Tactical Analysis: Schalke 04 0-2 Bayern Munich

Bayern Munich made it two wins out of two in the Bundesliga with a hard-fought victory over Schalke 04 at the Veltins Arena. The hosts matched last year’s champions for the majority of the game, but the quality of Carlo Ancelotti’s men eventually shone through against tiring Schalke legs in the latter stages.

Schalke’s Compact Defensive Structure

Unsurprisingly, the key factor behind Schalke’s ability to keep Bayern out for the first 80 minutes was a coherent defensive game plan, impeccably executed by the players. Markus Weinzierl, the Schalke manager, deployed a man-orientated defensive system in which Schalke pressed high in the Bayern half and were able to nullify the visitors’ build up play. This move is likely to have been to counter Ancelotti’s use of his two #8s, where they both drop deep, goal-side of the opposition’s midfield line.

This tactic is mainly designed so that the two full backs can push high up the pitch, knowing that the two #8s are in deep positions to cover them. In turn, the two wingers are able to come inside into the half space or even the centre to provide better support to Robert Lewandowski. Of course, the biggest advantage of this is that Thomas Muller in particular is positioned in the half space, where he can make his intelligent runs into either the wide or central zone, causing major disruption to the opposition’s defensive organisation. However, whilst this may have worked against Bremen’s more passive, zonal defence, where vertical passing lanes were easily created in both half spaces, Schalke’s aggressive man-orientated system gave them access to press the ball high up the pitch whilst covering passing options effectively. As such, Bayern were unable to effectively progress the ball up the pitch.

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The diagram above illustrates a common theme in Schalke’s pressing. Konoplyanka presses the deep #8 on the ball in his zone, whilst Howedes steps out to prevent a pass to the full back. Stambouli covers the pass to Ribery (and will actively man mark him if Ribery drops deep to offer for the ball), whilst Bentaleb is responsible for the other Bayern winger, Muller. Goretzka cuts out the passing lane to Alonso, and Sanches is either forced into attempting to find Lewandowski with a ball over the top, or recycling the ball backwards.

Naturally, the 5v2 in that deep area of the pitch does allow for easy recycling of the ball, and Bayern were able to comfortably circulate the ball across the pitch via the centre backs, but when the ball reached Thiago on the other side, Choupo-Moting was able to start the same pressing sequence again, only mirrored.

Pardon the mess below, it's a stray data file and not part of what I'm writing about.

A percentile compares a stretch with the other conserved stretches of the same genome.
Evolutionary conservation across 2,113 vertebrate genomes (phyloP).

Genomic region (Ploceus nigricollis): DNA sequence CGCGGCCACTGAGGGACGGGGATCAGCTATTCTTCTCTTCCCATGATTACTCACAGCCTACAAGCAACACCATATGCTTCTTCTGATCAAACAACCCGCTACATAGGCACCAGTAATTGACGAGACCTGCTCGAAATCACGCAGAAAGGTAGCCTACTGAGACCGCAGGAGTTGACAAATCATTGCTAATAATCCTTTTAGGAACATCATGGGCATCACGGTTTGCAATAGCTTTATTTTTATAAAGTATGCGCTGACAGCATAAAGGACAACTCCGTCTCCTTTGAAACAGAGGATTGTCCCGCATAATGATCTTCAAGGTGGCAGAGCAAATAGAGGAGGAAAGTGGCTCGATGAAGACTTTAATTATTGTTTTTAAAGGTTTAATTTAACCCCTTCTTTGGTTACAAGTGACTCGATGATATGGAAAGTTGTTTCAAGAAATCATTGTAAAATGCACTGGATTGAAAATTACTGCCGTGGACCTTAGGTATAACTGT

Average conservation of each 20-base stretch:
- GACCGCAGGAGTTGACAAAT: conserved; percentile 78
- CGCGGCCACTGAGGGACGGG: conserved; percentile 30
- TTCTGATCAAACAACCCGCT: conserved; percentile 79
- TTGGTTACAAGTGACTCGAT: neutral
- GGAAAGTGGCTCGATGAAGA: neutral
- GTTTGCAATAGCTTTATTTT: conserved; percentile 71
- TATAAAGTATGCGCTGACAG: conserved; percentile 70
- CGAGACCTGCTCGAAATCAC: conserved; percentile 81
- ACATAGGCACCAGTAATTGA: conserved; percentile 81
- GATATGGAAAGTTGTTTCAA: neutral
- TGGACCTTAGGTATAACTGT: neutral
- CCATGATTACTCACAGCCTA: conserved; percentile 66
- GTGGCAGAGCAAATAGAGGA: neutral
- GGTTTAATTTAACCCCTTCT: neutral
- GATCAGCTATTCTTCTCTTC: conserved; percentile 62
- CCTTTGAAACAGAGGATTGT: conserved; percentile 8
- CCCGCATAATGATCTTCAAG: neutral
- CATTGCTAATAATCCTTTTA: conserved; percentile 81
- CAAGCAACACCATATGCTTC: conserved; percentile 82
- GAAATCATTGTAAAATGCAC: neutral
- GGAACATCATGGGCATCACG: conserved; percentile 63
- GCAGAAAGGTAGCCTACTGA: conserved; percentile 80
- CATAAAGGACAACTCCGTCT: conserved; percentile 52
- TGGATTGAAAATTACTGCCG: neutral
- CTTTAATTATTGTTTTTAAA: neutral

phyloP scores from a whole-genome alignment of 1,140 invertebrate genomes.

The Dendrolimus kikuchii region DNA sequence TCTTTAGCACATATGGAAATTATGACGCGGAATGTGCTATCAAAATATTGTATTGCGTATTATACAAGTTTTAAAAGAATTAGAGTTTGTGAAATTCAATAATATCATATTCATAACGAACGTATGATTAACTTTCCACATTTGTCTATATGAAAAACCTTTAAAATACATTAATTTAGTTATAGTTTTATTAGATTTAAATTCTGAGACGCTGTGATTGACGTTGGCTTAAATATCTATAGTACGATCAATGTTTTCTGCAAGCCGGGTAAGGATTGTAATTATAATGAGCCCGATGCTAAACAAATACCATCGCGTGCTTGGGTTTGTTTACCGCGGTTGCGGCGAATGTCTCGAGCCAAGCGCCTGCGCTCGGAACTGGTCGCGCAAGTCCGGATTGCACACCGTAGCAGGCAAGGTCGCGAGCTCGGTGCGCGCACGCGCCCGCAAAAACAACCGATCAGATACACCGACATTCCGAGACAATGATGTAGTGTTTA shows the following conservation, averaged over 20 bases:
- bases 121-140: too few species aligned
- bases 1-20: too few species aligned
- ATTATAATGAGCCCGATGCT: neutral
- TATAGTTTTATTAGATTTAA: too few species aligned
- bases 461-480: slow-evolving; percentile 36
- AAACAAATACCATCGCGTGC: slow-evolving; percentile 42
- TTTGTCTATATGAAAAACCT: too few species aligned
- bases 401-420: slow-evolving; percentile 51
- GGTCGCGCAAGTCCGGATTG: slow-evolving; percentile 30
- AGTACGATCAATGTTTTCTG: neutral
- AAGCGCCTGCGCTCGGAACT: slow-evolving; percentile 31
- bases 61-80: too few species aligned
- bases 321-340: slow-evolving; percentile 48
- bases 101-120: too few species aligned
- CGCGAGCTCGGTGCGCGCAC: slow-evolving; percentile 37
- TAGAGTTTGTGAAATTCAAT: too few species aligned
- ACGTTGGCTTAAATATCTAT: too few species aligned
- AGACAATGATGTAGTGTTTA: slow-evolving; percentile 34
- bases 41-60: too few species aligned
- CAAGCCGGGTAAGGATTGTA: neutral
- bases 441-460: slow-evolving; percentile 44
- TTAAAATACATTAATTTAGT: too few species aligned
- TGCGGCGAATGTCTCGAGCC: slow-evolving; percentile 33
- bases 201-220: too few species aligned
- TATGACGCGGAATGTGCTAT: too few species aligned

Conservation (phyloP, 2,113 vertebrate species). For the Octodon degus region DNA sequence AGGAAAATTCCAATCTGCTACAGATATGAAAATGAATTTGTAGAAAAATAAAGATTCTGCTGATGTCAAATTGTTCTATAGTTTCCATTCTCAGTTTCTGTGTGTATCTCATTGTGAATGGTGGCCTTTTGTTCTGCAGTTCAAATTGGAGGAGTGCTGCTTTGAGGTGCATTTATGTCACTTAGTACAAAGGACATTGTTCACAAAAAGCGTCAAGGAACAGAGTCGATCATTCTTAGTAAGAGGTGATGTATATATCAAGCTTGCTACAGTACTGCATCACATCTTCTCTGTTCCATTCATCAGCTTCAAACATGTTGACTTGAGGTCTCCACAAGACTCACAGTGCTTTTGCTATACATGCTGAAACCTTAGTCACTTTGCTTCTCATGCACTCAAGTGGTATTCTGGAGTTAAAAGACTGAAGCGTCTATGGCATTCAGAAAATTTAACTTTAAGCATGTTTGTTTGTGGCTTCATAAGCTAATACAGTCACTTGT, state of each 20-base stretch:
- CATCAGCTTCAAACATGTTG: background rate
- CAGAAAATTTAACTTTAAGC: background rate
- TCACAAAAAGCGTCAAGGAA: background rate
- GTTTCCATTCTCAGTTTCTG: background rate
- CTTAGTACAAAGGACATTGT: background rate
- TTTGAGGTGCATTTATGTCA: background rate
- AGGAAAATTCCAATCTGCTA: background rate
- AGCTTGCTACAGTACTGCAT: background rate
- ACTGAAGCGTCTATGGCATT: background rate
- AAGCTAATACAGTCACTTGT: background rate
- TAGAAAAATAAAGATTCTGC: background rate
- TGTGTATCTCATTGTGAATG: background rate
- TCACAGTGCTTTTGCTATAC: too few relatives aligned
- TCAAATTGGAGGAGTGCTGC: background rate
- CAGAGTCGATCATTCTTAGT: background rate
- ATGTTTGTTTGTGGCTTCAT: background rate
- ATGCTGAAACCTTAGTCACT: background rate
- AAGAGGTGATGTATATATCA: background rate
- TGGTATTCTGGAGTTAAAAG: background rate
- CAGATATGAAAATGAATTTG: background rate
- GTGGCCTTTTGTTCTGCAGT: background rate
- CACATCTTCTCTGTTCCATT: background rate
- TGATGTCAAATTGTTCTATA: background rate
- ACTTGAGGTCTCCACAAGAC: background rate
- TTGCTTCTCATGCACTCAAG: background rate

Bayern struggled to build against this press the whole game, and their most successful method of progressing the ball was a direct pass in behind Schalke’s defence. Lewandowski made several clever runs to facilitate this, starting next to Nastasic, before moving across and making a blind-side run behind Naldo. The passes often did reach Lewandowski, but never put him directly through on goal, instead playing him into a wider area. Schalke were always able to recover effectively and defend the threat by preventing Bayern from playing the ball inside. Below is one example of this situation developing.

With Schalke’s effective man marking and strong coverage of potential passing options in midfield, Sanches’ only option is a pass through to Lewandowski, who is beginning to make a clever run on the far right of the picture.

With Schalke’s effective man marking and strong coverage of potential passing options in midfield, Sanches’ only option is a pass through to Lewandowski, who is beginning to make a clever run on the far right of the picture.

What Could Bayern Have Done Differently?

What Bayern needed to do better to beat this Schalke press was to have more active, coordinated movements from their midfielders. When playing against a team that is clearly man-orientated, lots of runs off the ball are needed to entice the opposition players to follow them out of position and thus create openings. Although Bayern’s midfielders did make movements off the ball, they were either not co-ordinated enough to take advantage of the gaps that arose, or were not regular enough to lead to a sustained threat. For example, Ribery regularly dropped goal-side of his marker, Stambouli, and the Schalke man subsequently followed. However, no one made a run to utilise the space that he had created. This process is illustrated below.